The debates are over. The public has been informed. All that's
left now is the vote.
On Monday night, the two major party candidates for President of the United States -- incumbent Democrat Barack Obama and Republican challenger Mitt Romney -- held the final installment of a three-series debate (four if you include the vice-presidential debate between Joe Biden and Paul Ryan held in Danville, Ky.) in Boca Raton, Fla.
Over the course of the debate season, Romney has gained considerable ground in the polls, going from several points behind Obama across the board to virtually neck-and-neck, and even ahead in some measures, including the high-profile Gallup Poll, where Romney now holds a five-point lead.
Of course, the popular vote doesn't determine the presidency -- the electoral vote does. And while most projections have had Romney gaining ground there too, he's still behind Obama in the number of states leaning or strongly going his way. (One exception is the popular website realclearpolitics.com, which has Romney with 206 solid electoral votes, Obama with 201, with 131 votes still up for grabs in key swing states like Ohio, Virginia, and Florida).
In other words, the only thing voters know for sure is that their guy still has a good shot -- and that means both Republicans and Democrats are expressing confidence down the home stretch, while only one of them can be correct.
Cloyd Bumgardner, chairman of the Pulaski County Republican Party, echoed Congressman Hal Rogers' sentiments after the GOP Convention in August -- Romney's campaign is bringing to mind shades of the party's hero Ronald Reagan from 32 years earlier.
"I think back to the presidential race where Reagan ran against (sitting President Jimmy) Carter," said Bumgardner, referencing the 1980 race where an unpopular Democrat facing a poor economy was unseated by a substantial margin.
"There at the end, President Reagan really picked up speed and came on strong," he added. "I'm confident we'll see the same situation here."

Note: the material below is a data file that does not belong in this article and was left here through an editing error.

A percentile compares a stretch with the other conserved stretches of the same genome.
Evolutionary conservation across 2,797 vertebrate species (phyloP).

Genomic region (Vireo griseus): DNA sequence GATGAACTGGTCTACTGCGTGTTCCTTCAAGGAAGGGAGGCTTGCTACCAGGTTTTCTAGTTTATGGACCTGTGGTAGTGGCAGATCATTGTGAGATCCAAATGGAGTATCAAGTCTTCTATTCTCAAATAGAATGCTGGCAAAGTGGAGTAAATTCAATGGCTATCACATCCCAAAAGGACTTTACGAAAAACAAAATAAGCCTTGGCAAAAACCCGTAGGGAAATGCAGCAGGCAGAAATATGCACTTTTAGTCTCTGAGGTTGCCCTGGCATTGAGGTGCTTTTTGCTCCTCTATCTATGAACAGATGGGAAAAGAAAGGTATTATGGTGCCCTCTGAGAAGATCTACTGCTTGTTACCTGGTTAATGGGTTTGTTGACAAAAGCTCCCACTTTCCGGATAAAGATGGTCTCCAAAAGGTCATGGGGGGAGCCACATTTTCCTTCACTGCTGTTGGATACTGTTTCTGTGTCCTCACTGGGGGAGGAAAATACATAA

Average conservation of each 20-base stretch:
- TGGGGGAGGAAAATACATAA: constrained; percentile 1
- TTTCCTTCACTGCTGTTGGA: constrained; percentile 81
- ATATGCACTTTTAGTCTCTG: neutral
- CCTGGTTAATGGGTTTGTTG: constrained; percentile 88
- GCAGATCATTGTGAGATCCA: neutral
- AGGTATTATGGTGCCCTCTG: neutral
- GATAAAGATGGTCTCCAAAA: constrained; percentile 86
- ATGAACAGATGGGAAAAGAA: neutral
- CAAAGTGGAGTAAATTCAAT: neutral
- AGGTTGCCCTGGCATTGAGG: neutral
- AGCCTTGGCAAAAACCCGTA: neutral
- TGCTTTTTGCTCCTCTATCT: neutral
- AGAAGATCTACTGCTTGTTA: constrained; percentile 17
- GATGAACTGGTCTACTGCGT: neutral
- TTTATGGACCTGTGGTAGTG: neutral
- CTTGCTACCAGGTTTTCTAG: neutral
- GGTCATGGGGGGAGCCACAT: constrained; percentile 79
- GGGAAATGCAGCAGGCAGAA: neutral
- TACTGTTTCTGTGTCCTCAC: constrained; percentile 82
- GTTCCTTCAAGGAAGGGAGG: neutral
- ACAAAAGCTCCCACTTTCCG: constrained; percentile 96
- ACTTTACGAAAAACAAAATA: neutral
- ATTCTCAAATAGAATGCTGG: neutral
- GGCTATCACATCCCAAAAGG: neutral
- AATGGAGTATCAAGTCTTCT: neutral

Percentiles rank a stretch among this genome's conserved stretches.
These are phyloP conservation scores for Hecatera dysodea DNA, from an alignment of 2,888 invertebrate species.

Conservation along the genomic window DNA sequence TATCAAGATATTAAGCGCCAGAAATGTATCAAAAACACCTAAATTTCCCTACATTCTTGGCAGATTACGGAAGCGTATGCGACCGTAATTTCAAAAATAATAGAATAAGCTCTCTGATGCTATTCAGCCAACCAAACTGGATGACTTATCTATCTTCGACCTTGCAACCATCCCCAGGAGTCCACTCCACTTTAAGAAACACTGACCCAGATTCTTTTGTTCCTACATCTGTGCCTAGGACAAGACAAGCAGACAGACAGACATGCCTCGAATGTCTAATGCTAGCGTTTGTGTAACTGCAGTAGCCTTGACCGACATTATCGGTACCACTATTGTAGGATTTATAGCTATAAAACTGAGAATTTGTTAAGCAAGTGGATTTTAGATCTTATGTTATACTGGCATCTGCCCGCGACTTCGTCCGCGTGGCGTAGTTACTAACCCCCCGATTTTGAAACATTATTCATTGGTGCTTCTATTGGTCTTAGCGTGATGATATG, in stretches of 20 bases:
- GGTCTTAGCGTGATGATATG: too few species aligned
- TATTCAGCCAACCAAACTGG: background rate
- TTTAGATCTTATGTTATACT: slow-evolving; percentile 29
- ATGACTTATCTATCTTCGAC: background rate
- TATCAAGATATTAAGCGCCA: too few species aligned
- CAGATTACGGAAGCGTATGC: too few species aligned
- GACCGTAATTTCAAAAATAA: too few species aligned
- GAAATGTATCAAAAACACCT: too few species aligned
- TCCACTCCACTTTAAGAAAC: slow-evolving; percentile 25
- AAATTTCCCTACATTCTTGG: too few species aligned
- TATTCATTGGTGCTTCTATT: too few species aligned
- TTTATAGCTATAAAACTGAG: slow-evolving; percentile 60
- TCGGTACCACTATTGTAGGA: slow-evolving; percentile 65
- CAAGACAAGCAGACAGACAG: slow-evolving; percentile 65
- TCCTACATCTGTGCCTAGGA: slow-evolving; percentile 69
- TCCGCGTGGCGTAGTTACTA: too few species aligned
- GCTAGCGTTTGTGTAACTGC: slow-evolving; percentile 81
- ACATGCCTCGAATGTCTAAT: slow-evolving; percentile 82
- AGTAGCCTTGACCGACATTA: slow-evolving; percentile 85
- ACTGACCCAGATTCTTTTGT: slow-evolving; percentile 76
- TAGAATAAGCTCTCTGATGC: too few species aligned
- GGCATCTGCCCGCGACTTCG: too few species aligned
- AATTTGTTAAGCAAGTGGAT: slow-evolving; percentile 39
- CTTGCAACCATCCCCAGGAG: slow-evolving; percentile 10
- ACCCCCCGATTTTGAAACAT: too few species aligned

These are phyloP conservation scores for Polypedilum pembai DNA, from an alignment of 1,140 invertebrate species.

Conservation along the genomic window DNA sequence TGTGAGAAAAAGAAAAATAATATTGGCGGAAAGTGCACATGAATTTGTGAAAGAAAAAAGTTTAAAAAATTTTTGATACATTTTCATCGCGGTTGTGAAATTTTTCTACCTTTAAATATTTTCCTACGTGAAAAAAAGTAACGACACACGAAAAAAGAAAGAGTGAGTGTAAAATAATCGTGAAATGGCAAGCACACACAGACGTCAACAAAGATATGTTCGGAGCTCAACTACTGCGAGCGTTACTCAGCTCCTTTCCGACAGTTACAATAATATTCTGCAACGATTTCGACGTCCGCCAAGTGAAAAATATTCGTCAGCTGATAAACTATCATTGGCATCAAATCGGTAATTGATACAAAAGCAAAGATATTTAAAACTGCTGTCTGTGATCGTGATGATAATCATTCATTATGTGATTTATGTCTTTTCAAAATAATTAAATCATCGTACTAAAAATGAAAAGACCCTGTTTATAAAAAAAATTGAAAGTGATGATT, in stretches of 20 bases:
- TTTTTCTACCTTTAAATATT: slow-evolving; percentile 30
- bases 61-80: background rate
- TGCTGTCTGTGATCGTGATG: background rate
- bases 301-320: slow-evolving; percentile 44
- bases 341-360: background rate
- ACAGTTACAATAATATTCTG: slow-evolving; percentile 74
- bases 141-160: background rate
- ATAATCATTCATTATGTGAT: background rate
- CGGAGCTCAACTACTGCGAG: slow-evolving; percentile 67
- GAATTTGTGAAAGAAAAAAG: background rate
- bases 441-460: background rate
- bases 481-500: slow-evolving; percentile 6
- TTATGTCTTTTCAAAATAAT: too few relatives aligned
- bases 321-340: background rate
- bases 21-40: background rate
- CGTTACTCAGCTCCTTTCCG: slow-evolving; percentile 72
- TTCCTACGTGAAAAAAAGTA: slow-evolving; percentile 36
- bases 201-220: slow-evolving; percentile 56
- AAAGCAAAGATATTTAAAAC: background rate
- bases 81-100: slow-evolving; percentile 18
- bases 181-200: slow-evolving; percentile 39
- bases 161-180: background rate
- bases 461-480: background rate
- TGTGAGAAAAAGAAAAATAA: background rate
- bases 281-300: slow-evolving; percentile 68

Bumgardner saw Romney as the big winner of the debate season not just for the momentum he gained, but the manner in which he presented himself, gaining accolades in the press for his poise and focus in the face of Obama's increasing debate aggression.
"He seems to have maintained his cool and calm disposition in the face of what I think is a hard situation, debating with the president," said Bumgardner. "... At the end of the day, I really believe that people will take a step back and say to themselves, 'Which one of these candidates for president will protect America's status in the world and grow the economy?' and I think that it will be Romney."
The theme of the last debate targeted foreign policy issues, though as Romney has stressed the economy -- one area where he carries a substantial lead over Obama in public opinion polls -- as the key issue of the race, money matters snuck in. Then again, there's a good reason for that, suggested Bumgardner.
"I thought Romney did an excellent job of laying out his foreign policy strategy and how it ties into the economic situation," said Bumgardner. "The price of oil affects the economy, and a lot of foreign policy issues talked about were centered around the Middle East (from which America gets so much of its oil). I'm not sure you can separate the two."
On this point, at least, Bumgardner agrees with Halyn Roth, president of the Young Pulaski Democrats and former campaign organizer for Hal Rogers opponent Jim Holbert.